When I was a BMT (blood and marrow transplant) coordinator, I was intimately involved in every aspect of a transplant recipient’s care—and in their lives as well. I could have told you my patients’ medical histories, allergies, past and upcoming treatments, family members’ names—probably even their favorite places to vacation.
I acquired as much knowledge about my patients as I possibly could to ensure the best chances for transplant success. At this micro level of patient knowledge, I was an over achiever.
But at the macro level, my tools were woefully inadequate. I can remember feeling incredibly frustrated when physicians or other transplant team members would ask me how past patients of mine had fared on a proposed treatment. Anecdotally, I might have been able to speak to one or two recent outcomes, but I had no way of definitely identifying trends that might influence a proposed treatment’s success or failure.
The desire to find a way to aggregate and correlate patient data in order to identify trends and improve outcomes drove me to a new role at my hospital: quality improvement specialist. And while I did very meaningful work in this role, it was here that I discovered that the data needed to impact outcomes on a large scale often didn’t exist. Or, if it did, it wasn’t easily accessible.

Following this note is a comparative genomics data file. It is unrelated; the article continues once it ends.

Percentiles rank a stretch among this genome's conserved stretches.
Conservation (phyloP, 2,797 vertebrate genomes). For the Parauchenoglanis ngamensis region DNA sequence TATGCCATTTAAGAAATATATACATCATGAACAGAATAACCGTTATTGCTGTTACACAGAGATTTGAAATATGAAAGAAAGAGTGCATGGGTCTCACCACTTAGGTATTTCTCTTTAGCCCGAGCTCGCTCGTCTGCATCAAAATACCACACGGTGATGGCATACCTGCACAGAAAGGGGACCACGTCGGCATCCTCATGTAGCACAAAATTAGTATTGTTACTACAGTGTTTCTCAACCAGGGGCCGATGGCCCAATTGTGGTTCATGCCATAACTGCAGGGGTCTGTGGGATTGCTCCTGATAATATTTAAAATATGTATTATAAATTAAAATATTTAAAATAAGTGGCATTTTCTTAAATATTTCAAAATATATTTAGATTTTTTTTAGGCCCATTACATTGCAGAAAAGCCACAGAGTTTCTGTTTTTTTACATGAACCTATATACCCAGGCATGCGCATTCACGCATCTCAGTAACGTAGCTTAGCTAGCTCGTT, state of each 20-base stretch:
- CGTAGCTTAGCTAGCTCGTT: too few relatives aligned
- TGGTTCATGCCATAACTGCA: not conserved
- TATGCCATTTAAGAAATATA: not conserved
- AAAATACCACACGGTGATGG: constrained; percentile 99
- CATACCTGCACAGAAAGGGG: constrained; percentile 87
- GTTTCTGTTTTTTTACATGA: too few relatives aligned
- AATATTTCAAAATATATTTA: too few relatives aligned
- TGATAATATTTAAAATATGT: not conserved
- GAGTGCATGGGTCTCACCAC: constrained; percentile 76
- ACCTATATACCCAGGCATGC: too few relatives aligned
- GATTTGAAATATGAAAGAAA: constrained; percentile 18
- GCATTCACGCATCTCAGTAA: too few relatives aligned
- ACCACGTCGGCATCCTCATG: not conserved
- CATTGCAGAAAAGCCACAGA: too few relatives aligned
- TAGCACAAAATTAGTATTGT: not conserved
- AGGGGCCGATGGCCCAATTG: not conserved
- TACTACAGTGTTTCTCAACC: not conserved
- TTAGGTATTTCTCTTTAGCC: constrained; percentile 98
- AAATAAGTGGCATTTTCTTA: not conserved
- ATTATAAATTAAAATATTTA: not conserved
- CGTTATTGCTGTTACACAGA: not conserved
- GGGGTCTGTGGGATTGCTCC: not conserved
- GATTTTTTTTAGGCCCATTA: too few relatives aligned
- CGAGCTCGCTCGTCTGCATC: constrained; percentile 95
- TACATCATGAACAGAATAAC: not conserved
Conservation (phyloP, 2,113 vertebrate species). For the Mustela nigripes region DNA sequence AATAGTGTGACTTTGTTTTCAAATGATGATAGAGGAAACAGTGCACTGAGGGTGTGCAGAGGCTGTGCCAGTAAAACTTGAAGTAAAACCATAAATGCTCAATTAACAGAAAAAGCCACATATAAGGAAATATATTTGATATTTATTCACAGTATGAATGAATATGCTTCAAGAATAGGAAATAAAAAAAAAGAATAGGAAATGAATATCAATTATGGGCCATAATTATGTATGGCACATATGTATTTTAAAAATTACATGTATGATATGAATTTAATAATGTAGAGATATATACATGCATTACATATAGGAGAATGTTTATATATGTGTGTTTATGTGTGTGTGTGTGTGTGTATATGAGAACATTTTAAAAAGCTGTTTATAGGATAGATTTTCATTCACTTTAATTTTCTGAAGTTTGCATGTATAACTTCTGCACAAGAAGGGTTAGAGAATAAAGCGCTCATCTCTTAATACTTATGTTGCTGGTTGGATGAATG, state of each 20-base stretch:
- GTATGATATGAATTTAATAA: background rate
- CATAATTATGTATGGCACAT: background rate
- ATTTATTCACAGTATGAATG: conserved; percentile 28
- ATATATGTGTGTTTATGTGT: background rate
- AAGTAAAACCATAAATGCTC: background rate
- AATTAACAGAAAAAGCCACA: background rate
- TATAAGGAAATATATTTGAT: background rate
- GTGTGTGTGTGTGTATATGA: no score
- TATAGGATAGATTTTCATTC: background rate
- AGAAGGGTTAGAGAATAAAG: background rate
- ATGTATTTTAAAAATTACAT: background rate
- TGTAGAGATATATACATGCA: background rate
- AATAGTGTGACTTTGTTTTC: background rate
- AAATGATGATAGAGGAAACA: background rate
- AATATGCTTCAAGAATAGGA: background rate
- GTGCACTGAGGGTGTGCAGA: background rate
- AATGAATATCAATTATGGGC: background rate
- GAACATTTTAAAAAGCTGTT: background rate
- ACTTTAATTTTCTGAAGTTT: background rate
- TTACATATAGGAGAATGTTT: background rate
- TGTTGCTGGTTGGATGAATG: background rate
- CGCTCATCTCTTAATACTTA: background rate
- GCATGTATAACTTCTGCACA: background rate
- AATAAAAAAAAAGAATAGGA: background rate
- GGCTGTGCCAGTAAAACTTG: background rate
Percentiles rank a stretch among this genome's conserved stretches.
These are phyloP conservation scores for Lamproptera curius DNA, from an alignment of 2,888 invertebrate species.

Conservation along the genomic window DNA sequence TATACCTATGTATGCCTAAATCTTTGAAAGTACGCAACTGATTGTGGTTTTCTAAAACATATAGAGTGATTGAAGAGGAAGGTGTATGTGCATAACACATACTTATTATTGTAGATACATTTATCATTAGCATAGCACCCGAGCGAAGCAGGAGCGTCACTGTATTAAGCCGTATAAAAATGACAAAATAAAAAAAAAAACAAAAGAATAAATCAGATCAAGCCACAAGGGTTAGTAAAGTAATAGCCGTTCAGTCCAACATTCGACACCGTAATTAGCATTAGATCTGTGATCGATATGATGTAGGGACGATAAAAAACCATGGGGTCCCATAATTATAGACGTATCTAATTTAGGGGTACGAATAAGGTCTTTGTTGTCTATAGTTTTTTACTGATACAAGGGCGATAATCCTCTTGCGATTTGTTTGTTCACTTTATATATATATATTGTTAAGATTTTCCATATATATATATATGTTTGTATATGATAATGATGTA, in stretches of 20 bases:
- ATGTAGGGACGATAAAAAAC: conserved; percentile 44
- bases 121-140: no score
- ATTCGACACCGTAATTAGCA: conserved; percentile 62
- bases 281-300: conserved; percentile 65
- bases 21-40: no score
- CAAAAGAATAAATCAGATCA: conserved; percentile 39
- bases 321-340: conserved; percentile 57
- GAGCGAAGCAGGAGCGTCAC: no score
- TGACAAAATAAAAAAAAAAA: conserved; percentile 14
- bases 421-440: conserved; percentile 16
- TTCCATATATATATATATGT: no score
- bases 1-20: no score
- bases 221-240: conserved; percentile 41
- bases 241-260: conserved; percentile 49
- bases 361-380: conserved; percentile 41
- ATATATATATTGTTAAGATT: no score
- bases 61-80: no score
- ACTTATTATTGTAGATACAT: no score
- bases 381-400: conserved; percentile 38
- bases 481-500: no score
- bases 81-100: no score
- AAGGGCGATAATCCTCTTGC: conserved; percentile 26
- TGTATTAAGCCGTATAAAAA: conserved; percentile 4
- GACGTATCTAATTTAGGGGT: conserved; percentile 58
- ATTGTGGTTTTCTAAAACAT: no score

I also discovered that this problem wasn’t unique to my hospital—or the BMT field.
Most hospitals, clinics, providers—certainly BMT centers—didn’t have the budgets or IT expertise to design systems capable of capturing, querying, and visualizing the wide breadth and depth of secondary data needed to advance the cause of population health.
So I switched roles again, this time to tackle the problem at its IT root. And over the past three years, I’ve had the privilege of overseeing the development of Liaison’s cloud-based BMT registry solution.
My extensive BMT healthcare background—and first-hand frustrations—have helped shape a data management tool that truly addresses the needs of BMT centers. Yes, our registry solution offers built-in interoperability with AGNIS (and CIBMTR FormsNet), something we’re quick to tout as these are mandated activities, but more important, it offers BMT centers the freedom to design their own forms, run ad-hoc queries, and generate custom reports. Trend-specific protocols, treatment/complication correlation, survival rates, long-term follow-up care—these can all be built into Liaison’s registry so that more insights can be uncovered and more lives saved.
As more and more centers use Liaison’s BMT registry solution to answer all those questions I couldn’t answer, then I’ll know my time has been well spent.
By Danielle Siniscalchi, Liaison Technologies Sr. Director, Registry Solutions